A block material of rare earth magnet that is used in the method according to the invention is one that is manufactured by sintering raw material powder or by hot-pressing raw material powder followed by hot plastic working. The block material of the rare earth magnet is mechanically processed by cutting, drilling, grinding, polishing and soon, and there by a cylindrical or disc-like small magnet with a hole forming an inner surface, or a cylindrical or prismatic small magnet with no hole is manufactured. Thereby, a small magnet having surface to volume ratio 2 mm−1 or more and volume 100 mm3 or less is manufactured. Preferable alloy systems for small magnets include the typical Nd桭e桞 system and Pr桭e桞 system. Among these, the Nd桭e桞 system sintered magnet, while having the best magnetic properties, exhibits the most deterioration of these properties by mechanical working.

A metal that is deposited on a magnet surface having a damaged and denatured surface in order to remedy and reinforce a phase rich in the rare earth metal such as Nd and so on that constitutes the magnet, one or more rare earth metals selected from the group consisting of Dy, Pr, Ho, Tb, Y, and Nd are used in pure element form, or in an alloy that contains equivalent amounts of rare earth metals such as Y, Nd, Dy, Pr, Ho, Tb such as a Nd桭e alloy and a Dy桟o alloy is used.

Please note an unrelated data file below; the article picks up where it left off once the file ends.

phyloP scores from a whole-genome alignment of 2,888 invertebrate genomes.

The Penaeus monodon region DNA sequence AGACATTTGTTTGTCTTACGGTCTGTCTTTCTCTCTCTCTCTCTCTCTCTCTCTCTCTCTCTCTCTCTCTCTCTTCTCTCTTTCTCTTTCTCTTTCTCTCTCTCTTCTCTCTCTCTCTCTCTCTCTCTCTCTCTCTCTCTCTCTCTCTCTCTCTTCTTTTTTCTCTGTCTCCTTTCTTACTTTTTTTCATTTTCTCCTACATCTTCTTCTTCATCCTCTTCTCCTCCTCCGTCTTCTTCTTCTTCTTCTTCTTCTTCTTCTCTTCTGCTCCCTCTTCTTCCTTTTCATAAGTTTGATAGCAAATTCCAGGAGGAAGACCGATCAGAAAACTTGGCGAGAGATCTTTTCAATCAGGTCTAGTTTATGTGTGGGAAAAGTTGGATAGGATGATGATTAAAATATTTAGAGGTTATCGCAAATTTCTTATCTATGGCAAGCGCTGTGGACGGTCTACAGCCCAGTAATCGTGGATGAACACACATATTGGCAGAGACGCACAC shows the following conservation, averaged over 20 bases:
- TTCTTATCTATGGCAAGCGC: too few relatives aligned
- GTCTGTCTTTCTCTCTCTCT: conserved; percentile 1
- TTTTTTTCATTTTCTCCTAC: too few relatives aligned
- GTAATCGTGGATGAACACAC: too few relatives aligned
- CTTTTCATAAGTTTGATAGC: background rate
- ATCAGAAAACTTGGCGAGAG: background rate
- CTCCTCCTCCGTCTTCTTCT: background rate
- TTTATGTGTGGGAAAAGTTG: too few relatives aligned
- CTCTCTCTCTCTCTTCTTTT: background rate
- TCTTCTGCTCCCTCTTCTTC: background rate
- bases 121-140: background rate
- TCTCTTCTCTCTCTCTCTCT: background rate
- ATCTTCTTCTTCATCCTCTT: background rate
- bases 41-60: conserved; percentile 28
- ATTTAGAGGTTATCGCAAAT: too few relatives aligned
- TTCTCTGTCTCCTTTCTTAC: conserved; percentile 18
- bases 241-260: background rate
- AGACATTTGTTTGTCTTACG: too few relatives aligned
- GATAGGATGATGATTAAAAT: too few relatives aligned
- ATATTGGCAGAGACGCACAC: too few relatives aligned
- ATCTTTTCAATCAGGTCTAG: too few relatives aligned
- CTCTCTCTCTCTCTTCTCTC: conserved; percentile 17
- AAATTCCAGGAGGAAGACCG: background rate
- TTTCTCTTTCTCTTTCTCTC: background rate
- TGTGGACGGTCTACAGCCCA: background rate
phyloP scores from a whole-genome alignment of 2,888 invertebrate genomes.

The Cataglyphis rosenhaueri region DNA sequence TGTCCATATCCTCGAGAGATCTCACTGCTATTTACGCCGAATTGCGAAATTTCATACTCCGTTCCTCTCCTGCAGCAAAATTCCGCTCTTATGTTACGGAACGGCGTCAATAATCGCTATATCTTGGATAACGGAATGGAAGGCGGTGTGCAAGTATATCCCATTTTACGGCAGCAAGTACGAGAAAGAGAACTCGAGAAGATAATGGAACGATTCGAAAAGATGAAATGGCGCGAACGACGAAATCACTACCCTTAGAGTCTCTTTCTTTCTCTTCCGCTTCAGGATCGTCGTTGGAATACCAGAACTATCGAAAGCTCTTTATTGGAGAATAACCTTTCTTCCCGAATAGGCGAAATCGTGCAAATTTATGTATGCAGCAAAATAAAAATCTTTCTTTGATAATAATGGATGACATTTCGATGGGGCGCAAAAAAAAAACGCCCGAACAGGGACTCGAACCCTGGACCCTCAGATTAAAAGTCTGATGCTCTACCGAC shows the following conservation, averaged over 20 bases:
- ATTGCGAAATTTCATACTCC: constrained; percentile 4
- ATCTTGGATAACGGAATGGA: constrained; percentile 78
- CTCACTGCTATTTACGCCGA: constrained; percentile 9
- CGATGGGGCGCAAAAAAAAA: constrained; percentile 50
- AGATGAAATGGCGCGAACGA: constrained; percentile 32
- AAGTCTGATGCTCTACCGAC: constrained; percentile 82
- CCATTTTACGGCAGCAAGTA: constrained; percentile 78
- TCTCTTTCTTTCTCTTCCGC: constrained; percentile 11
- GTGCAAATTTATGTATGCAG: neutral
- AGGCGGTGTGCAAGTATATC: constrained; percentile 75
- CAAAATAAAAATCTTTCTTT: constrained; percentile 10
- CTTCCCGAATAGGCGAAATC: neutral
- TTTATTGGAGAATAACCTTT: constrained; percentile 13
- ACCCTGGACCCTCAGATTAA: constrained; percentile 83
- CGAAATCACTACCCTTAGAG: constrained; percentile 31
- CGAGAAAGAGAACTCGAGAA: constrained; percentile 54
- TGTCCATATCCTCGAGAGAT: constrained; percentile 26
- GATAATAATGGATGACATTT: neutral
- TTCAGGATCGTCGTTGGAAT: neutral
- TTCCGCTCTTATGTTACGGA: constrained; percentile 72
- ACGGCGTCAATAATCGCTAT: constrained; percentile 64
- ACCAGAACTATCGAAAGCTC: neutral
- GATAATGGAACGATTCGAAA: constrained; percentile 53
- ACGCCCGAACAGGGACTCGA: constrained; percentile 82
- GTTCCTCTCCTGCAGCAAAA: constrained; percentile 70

The method of depositing a film on a magnet surface is not particularly restricted, and physical deposition methods such as vapor deposition, sputtering, ion plating, laser deposition, chemical vapor phase deposited methods such as CVD, MO-CVD, and the plating method can be applied. The respective processes of the deposition and the diffusion due to heating are desirably performed in a clean ambient atmosphere with pressure 10−7 Torr or less and with the concentration of gases from the air such as oxygen and water vapor on the order of tens of ppm or less.

In the case where the R metal is caused by heating to diffuse and permeate from the magnet surface and the ambient atmosphere has purity equivalent to ordinarily available high purity argon gas, owing to gases from the air contained in the argon gas, that is, oxygen, water vapor, carbon dioxide, nitrogen and so on, the R metal deposited on a surface becomes an oxide, a carbide and a nitride during heating of the magnet, and thereby in some cases the R metal cannot efficiently diffuse to the internal structural phase. Accordingly, the concentration of the impurity gases from the air contained in the ambient atmosphere when the R metal is heated for diffusion is desirably reduced to 50 ppm or less, and still more desirably to 10 ppm or less.

In order to form an extremely uniform film on the entire surface or part of a surface of a small magnet that has a shape such as a cylinder, disc and so on, a sputtering method in which a metal component is three-dimensionally deposited on a magnet surface from a plurality of targets, or an ion plating method in which a metal component is ionized and deposited by taking advantage of strong electrostatic attraction for coating is particularly effective.